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Saturday, December 10, 2005


Restaurant Review: Asiana

Dining experiences in Baku are often unique and frequently memorable -- usually for the wrong reasons.

I know we shouldn't complain about our restaurants, but we do. Sure, we've got four Chinese, a a terrible Thai, a passable Mexican, a few pizza joints, two Lebanese, several Indian, two sushi places, a decent Italian or two and dozens of Georgian and Turkish. We can have a different style of world cuisine every night of the week. You can't say that about Tbilisi or Bishkek or Tashkent.

Even so, in a lot of cases we pay western prices for sullen service, mediocre food and watered down liquor. Sometimes memories of a meal stay with you much longer than you'd prefer.

You should never make jokes about earthquakes in Baku, but a seismic shift has altered the city's dining landscape. Personally, I hope that most of these mediocre restaurants disappear with the opening of Asiana.

It's that good.

The best part of Asiana is, for the duration of your meal, you can completely purge all sounds and images of Baku from your life. Every last item in the restaurant, from the chef to the teak fittings to the place settings were imported. Gentle bamboo shades obscure the activity outside the floor-to-ceiling picture windows but allow light in. Extra thick panes reflect the sound of shrieking police loudspeakers and Godfather-themed car horns back onto the obnoxious street beyond its doors. The Malyasian-style decor is meticulous and understated.

No matter how hard we tried, we couldn't detect one iota of Azeri tackiness in the entire restaurant (except for the Europa -Plus music at lunch. Given the restaurant's state-of-the-art sound system, that was a forgivable misstep by rogue staff that the meticulous owner would certainly not allowed had he been there. I suggest a flogging to ensure discipline in the future).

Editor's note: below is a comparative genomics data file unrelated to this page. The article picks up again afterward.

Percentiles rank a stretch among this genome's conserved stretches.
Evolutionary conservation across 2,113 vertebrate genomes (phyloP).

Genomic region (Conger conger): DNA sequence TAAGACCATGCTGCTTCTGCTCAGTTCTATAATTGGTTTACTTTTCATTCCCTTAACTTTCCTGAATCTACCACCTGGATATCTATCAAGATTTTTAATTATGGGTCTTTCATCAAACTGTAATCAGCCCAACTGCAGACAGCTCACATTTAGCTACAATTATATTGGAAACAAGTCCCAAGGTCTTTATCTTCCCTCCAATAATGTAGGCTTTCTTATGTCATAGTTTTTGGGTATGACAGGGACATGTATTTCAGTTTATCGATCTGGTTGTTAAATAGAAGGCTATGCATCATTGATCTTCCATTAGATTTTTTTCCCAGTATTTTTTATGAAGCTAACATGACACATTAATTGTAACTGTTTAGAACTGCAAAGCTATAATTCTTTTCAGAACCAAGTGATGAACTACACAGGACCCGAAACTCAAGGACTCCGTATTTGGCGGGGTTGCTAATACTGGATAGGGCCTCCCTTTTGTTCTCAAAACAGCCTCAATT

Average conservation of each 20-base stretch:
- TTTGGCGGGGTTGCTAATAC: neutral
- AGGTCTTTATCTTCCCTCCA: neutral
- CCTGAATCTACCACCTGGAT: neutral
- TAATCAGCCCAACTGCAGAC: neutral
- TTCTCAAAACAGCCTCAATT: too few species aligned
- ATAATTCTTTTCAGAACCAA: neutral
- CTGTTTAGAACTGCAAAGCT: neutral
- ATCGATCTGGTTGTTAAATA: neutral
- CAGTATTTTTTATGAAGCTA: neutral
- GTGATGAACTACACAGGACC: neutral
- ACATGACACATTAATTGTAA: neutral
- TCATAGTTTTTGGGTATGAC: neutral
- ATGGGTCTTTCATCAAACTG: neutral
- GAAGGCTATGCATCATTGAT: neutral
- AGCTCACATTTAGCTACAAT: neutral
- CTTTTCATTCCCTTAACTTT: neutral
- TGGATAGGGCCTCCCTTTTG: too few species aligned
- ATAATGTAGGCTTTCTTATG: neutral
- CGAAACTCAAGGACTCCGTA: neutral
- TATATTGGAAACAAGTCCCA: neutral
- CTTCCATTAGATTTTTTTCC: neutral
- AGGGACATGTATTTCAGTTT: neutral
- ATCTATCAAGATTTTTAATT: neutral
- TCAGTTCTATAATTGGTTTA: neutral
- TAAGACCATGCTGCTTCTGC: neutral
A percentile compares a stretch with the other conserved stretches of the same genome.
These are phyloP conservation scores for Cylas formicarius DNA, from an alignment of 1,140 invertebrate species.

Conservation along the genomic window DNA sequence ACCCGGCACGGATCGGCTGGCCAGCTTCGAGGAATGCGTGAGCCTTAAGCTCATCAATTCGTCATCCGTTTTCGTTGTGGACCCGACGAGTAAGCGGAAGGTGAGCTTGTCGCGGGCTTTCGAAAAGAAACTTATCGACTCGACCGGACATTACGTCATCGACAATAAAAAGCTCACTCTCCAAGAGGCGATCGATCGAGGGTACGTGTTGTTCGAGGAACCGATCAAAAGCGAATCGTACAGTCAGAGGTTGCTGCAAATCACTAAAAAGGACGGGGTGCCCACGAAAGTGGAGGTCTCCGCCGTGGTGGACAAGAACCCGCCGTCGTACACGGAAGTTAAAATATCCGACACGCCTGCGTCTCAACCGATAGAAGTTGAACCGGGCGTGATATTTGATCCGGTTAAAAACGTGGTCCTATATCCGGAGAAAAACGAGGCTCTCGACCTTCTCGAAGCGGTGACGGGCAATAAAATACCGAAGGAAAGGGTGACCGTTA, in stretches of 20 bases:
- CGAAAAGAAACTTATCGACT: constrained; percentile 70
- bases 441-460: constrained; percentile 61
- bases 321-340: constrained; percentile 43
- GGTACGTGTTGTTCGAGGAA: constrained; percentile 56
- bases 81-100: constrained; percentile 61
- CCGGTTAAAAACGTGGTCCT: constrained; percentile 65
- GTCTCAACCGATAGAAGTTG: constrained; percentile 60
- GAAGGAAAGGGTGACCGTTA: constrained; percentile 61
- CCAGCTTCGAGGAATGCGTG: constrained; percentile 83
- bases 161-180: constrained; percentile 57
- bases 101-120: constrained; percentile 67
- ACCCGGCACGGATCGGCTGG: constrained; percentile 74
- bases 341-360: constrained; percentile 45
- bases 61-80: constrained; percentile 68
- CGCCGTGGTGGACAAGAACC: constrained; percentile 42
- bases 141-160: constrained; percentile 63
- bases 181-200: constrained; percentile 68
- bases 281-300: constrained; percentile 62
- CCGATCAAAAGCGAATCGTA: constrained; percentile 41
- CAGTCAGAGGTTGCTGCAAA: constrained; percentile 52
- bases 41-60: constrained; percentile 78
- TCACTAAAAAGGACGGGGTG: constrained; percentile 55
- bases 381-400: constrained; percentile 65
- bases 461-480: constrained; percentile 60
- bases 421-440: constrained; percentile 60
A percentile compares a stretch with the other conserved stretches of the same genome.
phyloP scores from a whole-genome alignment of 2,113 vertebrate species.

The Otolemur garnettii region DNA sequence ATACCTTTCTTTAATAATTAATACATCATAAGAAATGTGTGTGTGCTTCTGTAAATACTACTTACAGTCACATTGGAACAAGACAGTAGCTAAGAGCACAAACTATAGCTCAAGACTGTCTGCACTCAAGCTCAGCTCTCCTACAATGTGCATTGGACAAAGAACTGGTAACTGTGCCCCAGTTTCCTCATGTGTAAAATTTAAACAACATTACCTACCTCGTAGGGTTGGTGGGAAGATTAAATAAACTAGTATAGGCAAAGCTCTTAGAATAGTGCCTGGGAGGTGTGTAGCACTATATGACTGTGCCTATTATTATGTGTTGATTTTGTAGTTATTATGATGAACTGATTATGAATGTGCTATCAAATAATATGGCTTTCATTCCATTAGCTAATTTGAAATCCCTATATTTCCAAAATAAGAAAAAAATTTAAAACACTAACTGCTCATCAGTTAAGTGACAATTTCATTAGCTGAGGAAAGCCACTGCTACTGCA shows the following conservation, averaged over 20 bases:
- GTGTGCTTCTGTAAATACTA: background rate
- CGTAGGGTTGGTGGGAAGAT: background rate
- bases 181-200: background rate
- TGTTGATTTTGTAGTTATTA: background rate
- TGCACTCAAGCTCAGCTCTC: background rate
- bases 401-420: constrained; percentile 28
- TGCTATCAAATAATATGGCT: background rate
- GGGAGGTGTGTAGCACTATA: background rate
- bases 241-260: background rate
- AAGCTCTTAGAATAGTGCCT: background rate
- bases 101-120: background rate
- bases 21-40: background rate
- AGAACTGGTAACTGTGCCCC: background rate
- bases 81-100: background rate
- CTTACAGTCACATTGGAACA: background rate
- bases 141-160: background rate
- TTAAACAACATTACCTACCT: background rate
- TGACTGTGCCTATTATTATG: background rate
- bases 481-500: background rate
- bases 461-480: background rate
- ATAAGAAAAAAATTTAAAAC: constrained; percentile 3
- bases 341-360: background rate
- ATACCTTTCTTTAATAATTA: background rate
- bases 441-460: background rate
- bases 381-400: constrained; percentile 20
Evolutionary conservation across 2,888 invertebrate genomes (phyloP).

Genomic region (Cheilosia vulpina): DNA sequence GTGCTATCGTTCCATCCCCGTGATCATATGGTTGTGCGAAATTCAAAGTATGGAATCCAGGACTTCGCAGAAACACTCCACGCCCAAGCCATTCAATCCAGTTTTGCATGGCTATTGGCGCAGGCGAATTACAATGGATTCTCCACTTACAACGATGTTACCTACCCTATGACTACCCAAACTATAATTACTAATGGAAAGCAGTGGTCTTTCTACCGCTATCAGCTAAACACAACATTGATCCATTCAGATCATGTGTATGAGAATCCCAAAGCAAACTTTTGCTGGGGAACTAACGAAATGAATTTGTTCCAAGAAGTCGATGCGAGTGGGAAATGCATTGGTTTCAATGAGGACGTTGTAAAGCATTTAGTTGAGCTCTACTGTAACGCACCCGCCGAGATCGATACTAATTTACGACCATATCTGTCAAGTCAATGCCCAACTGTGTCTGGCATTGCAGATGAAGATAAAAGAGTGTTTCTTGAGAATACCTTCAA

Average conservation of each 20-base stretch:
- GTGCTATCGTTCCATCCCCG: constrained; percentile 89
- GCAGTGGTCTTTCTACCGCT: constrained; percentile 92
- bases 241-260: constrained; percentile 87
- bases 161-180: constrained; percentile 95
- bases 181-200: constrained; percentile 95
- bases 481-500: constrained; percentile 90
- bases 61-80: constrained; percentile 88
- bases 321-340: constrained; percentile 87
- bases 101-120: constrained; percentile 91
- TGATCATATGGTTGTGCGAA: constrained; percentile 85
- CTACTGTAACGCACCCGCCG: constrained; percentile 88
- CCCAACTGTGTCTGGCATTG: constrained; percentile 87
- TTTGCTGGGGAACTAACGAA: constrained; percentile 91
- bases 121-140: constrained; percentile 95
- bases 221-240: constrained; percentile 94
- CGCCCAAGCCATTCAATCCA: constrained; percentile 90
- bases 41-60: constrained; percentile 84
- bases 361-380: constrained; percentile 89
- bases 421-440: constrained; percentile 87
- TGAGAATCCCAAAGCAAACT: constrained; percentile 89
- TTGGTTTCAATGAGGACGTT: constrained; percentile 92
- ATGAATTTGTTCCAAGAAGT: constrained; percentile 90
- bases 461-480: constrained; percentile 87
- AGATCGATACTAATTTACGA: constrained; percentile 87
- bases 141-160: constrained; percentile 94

Then there's the food. We consulted Kenneth, the imported Malaysian chef, for his recommendations before ordering. The man knows his food. The street noodles he suggested were the best noodles I've ever had not purchased on the street in Bangkok. The Producer's garlic, ginger shrimp was delicate and perfectly balanced. Best of all, it wasn't the refrozen-multiple-times rubber that passes for seafood in most places in Baku. The tofu in steamed Broccoli had a faint flavor of soybeans and the broccoli tender and crunchy.

The five us of nearly cried at during dinner. Then, they brought us complementary fried ice cream (a scoop of ice cream stuffed inside a warm donut) after we slavishly heaped praise on the chef. Tears flowed.

There's an impressive wine list of careful selections from South Africa and Chile. Those bottles are pretty steep, but you won't feel deprived ordering the perfectly acceptable eight ($16) Shirvan French house red. It's better than paying five Shirvan ($10) for the repellent Azeri Seven Beauties served at a lot of places.

Even better than the atmosphere, food, fried ice cream and wine are the prices. Most dinner entrees were priced fairly between three ($6) and six ($12) Shirvan. How they keep the prices so reasonable when they import nearly every last ingredient is a mystery (actually, it isn't) but you can easily pay a lot more for a mediocre meal at a dozen other places.

Sure, you can quibble. The service is a little sluggish and the lunch menu substandard. But the restaurant has only been open a couple weeks. Having learned our lesson in the past, we normally invoke the "two-month" rule for new restaurants, a policy lifted with glee for Asiana.

After our meal, we were reluctant to venture out into the streets where something or someone, probably a young male and/or a vehicle, would pop our perfect bubble of anti-Baku, so we retired to the rattan seats of the bar in the back. There was no TV showing any kind of sport or music video.

Since the point of many establishments in Baku is to cleanse, rather than generate, money, most of the crap joints that cater to those with more cash than taste will simply sit empty every night now that Asiana is open, rather than close their doors.

I plan to set up a permanent basecamp in the bar, with a plate of street noodles and a glass of house wine. Maybe they will make a me a non-fat latte in the morning before I leave for work.

Please please tell us where this restaurant Asiana is?! We want to try it this weekend!
It's on a side street off jabar jabarli, right across from the caspian business plaza. the entrance is just up from the corner.
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